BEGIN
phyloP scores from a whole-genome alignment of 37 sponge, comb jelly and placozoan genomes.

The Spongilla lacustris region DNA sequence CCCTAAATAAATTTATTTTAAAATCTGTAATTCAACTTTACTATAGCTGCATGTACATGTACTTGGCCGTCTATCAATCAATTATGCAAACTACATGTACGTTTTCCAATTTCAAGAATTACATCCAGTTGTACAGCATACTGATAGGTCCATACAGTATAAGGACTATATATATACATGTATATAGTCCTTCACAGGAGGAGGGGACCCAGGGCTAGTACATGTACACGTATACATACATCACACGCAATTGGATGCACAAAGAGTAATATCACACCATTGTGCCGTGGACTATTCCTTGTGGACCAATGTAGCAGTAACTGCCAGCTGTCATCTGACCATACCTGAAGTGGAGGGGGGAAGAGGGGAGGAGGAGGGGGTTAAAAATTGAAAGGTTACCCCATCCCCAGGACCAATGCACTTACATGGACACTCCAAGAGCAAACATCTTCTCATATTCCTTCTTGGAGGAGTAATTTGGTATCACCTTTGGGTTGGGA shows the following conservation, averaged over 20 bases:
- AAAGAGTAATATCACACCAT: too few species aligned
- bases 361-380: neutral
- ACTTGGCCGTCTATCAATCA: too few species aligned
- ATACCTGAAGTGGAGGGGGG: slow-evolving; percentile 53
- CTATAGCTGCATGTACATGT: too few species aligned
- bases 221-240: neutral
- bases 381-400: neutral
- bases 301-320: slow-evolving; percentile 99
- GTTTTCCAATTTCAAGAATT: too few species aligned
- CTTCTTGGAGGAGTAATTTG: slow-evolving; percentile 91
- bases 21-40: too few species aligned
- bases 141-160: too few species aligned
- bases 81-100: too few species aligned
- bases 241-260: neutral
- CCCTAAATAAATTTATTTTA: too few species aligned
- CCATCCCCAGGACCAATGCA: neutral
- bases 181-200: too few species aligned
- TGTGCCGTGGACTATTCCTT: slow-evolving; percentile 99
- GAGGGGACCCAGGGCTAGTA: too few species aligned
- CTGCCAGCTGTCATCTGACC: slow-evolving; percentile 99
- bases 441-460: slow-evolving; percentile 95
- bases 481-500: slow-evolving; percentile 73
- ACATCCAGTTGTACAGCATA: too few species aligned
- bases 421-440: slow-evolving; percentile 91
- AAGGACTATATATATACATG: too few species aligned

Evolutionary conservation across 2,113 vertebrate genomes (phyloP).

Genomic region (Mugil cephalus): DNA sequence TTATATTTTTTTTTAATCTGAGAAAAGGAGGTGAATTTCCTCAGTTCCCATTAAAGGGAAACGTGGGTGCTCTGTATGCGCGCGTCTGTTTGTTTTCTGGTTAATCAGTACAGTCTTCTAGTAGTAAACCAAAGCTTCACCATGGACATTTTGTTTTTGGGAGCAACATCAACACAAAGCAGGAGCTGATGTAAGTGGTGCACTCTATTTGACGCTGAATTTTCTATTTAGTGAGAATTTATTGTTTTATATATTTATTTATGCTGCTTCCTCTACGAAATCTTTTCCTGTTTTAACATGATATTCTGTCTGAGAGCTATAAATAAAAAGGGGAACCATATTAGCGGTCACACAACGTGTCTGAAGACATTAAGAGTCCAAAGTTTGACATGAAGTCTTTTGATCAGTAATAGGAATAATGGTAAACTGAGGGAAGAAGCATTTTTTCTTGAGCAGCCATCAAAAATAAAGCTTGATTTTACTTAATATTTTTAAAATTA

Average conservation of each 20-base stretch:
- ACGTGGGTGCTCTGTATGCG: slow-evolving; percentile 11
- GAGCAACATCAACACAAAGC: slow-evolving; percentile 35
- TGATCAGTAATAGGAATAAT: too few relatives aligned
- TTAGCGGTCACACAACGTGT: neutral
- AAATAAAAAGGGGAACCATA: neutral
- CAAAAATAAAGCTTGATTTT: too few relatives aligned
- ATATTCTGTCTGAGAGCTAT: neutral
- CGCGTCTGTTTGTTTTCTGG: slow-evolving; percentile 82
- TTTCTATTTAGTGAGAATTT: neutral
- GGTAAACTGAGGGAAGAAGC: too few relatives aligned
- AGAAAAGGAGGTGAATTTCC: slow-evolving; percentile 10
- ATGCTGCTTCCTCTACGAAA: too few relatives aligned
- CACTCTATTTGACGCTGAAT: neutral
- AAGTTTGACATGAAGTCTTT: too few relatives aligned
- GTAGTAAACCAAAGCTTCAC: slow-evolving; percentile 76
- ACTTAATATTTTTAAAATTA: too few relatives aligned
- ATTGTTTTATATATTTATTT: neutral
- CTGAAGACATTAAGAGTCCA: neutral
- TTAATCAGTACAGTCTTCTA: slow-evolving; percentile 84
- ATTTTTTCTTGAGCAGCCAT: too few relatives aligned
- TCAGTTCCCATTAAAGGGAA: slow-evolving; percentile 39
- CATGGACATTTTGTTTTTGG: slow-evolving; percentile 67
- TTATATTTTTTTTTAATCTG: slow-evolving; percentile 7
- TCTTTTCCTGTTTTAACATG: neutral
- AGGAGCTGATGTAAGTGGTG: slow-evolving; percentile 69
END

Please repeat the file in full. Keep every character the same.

phyloP scores from a whole-genome alignment of 37 sponge, comb jelly and placozoan genomes.

The Spongilla lacustris region DNA sequence CCCTAAATAAATTTATTTTAAAATCTGTAATTCAACTTTACTATAGCTGCATGTACATGTACTTGGCCGTCTATCAATCAATTATGCAAACTACATGTACGTTTTCCAATTTCAAGAATTACATCCAGTTGTACAGCATACTGATAGGTCCATACAGTATAAGGACTATATATATACATGTATATAGTCCTTCACAGGAGGAGGGGACCCAGGGCTAGTACATGTACACGTATACATACATCACACGCAATTGGATGCACAAAGAGTAATATCACACCATTGTGCCGTGGACTATTCCTTGTGGACCAATGTAGCAGTAACTGCCAGCTGTCATCTGACCATACCTGAAGTGGAGGGGGGAAGAGGGGAGGAGGAGGGGGTTAAAAATTGAAAGGTTACCCCATCCCCAGGACCAATGCACTTACATGGACACTCCAAGAGCAAACATCTTCTCATATTCCTTCTTGGAGGAGTAATTTGGTATCACCTTTGGGTTGGGA shows the following conservation, averaged over 20 bases:
- AAAGAGTAATATCACACCAT: too few species aligned
- bases 361-380: neutral
- ACTTGGCCGTCTATCAATCA: too few species aligned
- ATACCTGAAGTGGAGGGGGG: slow-evolving; percentile 53
- CTATAGCTGCATGTACATGT: too few species aligned
- bases 221-240: neutral
- bases 381-400: neutral
- bases 301-320: slow-evolving; percentile 99
- GTTTTCCAATTTCAAGAATT: too few species aligned
- CTTCTTGGAGGAGTAATTTG: slow-evolving; percentile 91
- bases 21-40: too few species aligned
- bases 141-160: too few species aligned
- bases 81-100: too few species aligned
- bases 241-260: neutral
- CCCTAAATAAATTTATTTTA: too few species aligned
- CCATCCCCAGGACCAATGCA: neutral
- bases 181-200: too few species aligned
- TGTGCCGTGGACTATTCCTT: slow-evolving; percentile 99
- GAGGGGACCCAGGGCTAGTA: too few species aligned
- CTGCCAGCTGTCATCTGACC: slow-evolving; percentile 99
- bases 441-460: slow-evolving; percentile 95
- bases 481-500: slow-evolving; percentile 73
- ACATCCAGTTGTACAGCATA: too few species aligned
- bases 421-440: slow-evolving; percentile 91
- AAGGACTATATATATACATG: too few species aligned

Evolutionary conservation across 2,113 vertebrate genomes (phyloP).

Genomic region (Mugil cephalus): DNA sequence TTATATTTTTTTTTAATCTGAGAAAAGGAGGTGAATTTCCTCAGTTCCCATTAAAGGGAAACGTGGGTGCTCTGTATGCGCGCGTCTGTTTGTTTTCTGGTTAATCAGTACAGTCTTCTAGTAGTAAACCAAAGCTTCACCATGGACATTTTGTTTTTGGGAGCAACATCAACACAAAGCAGGAGCTGATGTAAGTGGTGCACTCTATTTGACGCTGAATTTTCTATTTAGTGAGAATTTATTGTTTTATATATTTATTTATGCTGCTTCCTCTACGAAATCTTTTCCTGTTTTAACATGATATTCTGTCTGAGAGCTATAAATAAAAAGGGGAACCATATTAGCGGTCACACAACGTGTCTGAAGACATTAAGAGTCCAAAGTTTGACATGAAGTCTTTTGATCAGTAATAGGAATAATGGTAAACTGAGGGAAGAAGCATTTTTTCTTGAGCAGCCATCAAAAATAAAGCTTGATTTTACTTAATATTTTTAAAATTA

Average conservation of each 20-base stretch:
- ACGTGGGTGCTCTGTATGCG: slow-evolving; percentile 11
- GAGCAACATCAACACAAAGC: slow-evolving; percentile 35
- TGATCAGTAATAGGAATAAT: too few relatives aligned
- TTAGCGGTCACACAACGTGT: neutral
- AAATAAAAAGGGGAACCATA: neutral
- CAAAAATAAAGCTTGATTTT: too few relatives aligned
- ATATTCTGTCTGAGAGCTAT: neutral
- CGCGTCTGTTTGTTTTCTGG: slow-evolving; percentile 82
- TTTCTATTTAGTGAGAATTT: neutral
- GGTAAACTGAGGGAAGAAGC: too few relatives aligned
- AGAAAAGGAGGTGAATTTCC: slow-evolving; percentile 10
- ATGCTGCTTCCTCTACGAAA: too few relatives aligned
- CACTCTATTTGACGCTGAAT: neutral
- AAGTTTGACATGAAGTCTTT: too few relatives aligned
- GTAGTAAACCAAAGCTTCAC: slow-evolving; percentile 76
- ACTTAATATTTTTAAAATTA: too few relatives aligned
- ATTGTTTTATATATTTATTT: neutral
- CTGAAGACATTAAGAGTCCA: neutral
- TTAATCAGTACAGTCTTCTA: slow-evolving; percentile 84
- ATTTTTTCTTGAGCAGCCAT: too few relatives aligned
- TCAGTTCCCATTAAAGGGAA: slow-evolving; percentile 39
- CATGGACATTTTGTTTTTGG: slow-evolving; percentile 67
- TTATATTTTTTTTTAATCTG: slow-evolving; percentile 7
- TCTTTTCCTGTTTTAACATG: neutral
- AGGAGCTGATGTAAGTGGTG: slow-evolving; percentile 69